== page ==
Creating something is hard. There’s a quote from German writer Thomas Mann; “A Writer is somebody for whom writing is more difficult than it is for other people” which I think sums up not just the act of writing, but any form of artistry. The quote could easily apply to a musician or a painter. A blogger reveals a lot – some would say too much – about themselves in the things that they write, similarly a comic strip writer tends to reveal a lot about themselves in the strips they create.
So what do you do when someone steals it?
It’s a question posed to the creator of The Oatmeal, an independent small web comic that recently discovered all of his work was being reposted to a site called FunnyJunk (I’m not going to link to it). Not only was his stuff being taken and re-uploaded somewhere else, but any references to the writer of the comic was erased, leaving anyone reading to assume that FunnyJunk had a team of talented artists who were putting out a weekly comic. As the creator of The Oatmeal mentions in his blog, he asked the site to remove his work and rather than grant the wishes of the original author an admin for the site decided to get the users (None of whom were likely older than 13) to bombard The Oatmeal with abuse.
The issue has now, thankfully, been resolved. But it endemic of the current attitude not only of the Internet but of this current generation. If it exists it can be taken. I would be flattered if someone took my blog and passed it off as their own, at least then it would prove that at least someone found it interesting enough to rip-off. But I’m sure that feeling would subside soon enough. This is mine, I made it. Whether I spent six minutes or six hours writing it, it doesn’t matter. It’s something that I created and there’s a callousness to taking that work and earning ad-revenue from it.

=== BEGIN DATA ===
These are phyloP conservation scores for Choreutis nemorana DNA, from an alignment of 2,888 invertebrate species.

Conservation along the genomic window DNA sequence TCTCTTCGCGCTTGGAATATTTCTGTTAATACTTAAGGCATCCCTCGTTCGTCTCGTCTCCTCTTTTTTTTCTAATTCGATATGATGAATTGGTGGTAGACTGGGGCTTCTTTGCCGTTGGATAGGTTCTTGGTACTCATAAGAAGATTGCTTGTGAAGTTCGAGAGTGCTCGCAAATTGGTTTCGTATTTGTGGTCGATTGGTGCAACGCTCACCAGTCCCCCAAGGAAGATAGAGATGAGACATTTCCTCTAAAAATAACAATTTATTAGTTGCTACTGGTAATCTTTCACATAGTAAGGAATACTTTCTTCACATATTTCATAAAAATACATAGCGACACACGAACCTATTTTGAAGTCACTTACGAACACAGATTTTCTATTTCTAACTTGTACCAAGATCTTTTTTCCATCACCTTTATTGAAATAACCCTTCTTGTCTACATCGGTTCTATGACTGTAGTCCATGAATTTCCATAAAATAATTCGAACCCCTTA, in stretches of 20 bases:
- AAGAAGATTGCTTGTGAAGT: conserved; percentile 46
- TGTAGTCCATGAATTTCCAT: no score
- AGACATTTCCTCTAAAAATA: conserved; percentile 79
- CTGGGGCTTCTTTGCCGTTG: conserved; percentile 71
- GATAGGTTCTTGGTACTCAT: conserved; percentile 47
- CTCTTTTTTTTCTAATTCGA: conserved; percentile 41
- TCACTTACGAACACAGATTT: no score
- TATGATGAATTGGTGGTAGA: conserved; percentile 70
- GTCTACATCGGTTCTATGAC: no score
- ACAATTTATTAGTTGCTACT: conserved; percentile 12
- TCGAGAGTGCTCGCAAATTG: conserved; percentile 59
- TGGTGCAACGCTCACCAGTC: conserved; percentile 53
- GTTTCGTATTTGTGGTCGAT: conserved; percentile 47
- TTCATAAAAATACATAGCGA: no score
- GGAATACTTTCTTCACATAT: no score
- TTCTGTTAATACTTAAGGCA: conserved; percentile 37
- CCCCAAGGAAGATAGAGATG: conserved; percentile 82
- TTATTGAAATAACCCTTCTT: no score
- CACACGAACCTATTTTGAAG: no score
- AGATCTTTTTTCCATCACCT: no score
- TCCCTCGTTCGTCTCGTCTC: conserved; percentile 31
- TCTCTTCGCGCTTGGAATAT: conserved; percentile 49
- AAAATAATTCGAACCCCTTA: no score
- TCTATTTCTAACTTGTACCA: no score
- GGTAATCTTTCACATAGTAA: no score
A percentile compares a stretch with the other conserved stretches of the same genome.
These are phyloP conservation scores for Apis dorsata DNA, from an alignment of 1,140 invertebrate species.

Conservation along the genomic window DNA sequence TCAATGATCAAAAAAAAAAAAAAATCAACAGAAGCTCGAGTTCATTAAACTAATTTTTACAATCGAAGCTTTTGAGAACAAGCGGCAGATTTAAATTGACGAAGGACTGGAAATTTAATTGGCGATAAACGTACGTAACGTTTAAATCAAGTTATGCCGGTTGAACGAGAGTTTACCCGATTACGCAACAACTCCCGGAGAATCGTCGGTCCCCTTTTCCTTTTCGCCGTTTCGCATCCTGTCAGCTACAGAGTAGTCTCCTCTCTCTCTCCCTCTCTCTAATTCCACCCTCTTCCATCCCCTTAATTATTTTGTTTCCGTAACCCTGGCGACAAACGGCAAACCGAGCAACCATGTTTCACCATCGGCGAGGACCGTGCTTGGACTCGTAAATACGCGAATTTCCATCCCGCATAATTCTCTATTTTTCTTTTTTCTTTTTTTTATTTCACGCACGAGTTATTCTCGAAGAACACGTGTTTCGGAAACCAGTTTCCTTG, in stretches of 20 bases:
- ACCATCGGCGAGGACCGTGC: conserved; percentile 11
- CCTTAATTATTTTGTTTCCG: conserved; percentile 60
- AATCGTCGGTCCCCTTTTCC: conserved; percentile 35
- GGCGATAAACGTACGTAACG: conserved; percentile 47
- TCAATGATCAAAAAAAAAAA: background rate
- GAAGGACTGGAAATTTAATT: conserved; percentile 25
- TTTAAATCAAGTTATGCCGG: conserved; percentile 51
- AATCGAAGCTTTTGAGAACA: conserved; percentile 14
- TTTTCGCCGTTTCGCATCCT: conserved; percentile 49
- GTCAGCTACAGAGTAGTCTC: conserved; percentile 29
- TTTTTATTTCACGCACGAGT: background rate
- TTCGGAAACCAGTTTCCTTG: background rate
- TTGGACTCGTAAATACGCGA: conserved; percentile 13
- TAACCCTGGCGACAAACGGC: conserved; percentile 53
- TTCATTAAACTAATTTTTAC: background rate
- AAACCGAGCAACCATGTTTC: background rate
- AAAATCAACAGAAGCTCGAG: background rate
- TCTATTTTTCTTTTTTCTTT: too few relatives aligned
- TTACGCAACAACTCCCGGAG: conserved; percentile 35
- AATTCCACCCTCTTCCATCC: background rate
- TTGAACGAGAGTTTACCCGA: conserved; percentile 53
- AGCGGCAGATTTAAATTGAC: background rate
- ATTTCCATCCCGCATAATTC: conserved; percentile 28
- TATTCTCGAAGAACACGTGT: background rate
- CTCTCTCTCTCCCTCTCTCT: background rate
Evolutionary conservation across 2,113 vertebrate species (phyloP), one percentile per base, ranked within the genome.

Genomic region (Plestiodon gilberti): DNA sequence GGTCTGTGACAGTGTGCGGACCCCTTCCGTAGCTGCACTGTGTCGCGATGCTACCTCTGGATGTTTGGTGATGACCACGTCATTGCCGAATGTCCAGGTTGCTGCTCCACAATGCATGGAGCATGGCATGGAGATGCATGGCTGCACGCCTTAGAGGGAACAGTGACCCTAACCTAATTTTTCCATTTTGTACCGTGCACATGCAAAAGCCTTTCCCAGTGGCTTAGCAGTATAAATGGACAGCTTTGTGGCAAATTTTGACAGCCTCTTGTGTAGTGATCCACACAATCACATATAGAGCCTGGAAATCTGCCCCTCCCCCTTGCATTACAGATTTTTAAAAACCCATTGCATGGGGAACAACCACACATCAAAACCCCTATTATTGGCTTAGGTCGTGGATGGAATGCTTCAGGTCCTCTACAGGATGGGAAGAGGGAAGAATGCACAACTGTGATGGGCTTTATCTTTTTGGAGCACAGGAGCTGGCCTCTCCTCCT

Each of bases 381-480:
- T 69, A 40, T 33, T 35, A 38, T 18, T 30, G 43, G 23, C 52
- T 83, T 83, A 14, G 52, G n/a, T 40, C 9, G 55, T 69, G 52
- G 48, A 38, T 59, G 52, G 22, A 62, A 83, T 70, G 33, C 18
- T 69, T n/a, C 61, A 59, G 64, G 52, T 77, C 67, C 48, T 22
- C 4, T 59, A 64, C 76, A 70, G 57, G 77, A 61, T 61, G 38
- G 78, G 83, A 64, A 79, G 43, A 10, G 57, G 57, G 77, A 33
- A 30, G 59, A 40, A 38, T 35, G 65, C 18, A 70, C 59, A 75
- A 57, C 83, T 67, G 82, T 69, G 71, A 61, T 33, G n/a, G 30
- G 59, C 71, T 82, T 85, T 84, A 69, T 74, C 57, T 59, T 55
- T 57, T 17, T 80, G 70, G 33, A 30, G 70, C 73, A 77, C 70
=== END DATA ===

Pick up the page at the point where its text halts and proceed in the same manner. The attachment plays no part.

But the truth is that this has been happening for years. Both sites like FunnyJunk and EBaumsworld have existed almost as long as the Internet has, stealing content and claiming it as their own. Placing their watermarks over it so as to ensure that if you found that funny, their site has ripped off a lot more people too. It’s just the nature of the Internet now, and it’s something that spreads amongst the current generation of users who’ve never bought anything from a shop. You take a look at your average teenager. Sure he probably has the same problems that all teenagers have ever had, but you’d be hard pressed to find a CD in his bedroom or a DVD on his shelf. Nothing that’s original anyway. Do you think the average teenager loads up his iPod with songs he’s purchased through iTunes? Or is it more likely that a few google clicks and he’s torrenting the new Lady Ga-Ga album (It should be noted this hypothetical teenager has terrible taste)?
In a weird way we’ve taken a step backwards. It used to be that back in the Music Hall days musicians and comedians would regularly steal from one another. If you go watch a comedian tell a joke there was nothing stopping you from using that same joke in another town. Sometimes you’d put your own spin on it, personalising it. There was no telling who performed it first so there were no consequences.
But James, you might say if you knew me, what about Youtube? Don’t you watch dozens or copyright infringing videos everyday? And the answer is yes of course I do. But here’s what someone on Youtube doesn’t do. They don’t take, say, a copy of Dr Who, remove all the references to it being a BBC show, slap their own watermark in the corner and call it Spaceman!
The Piracy issue is something else entirely, and something I’ll pick up in a blog post at a later date. But the issue still remains that for all the great stuff the Internet has given us, it’s brought about just as much nefarious activity. Again, there’s a point to be made about how the easy access to Pornography means that teenage boys get a much more darker view of sex than perhaps any other generation before them. But I’m not sure I’m skilled enough to write that.
Of course what I will say is that every blog post from here on out will be deliberately unfocused so as to deter any word thieves.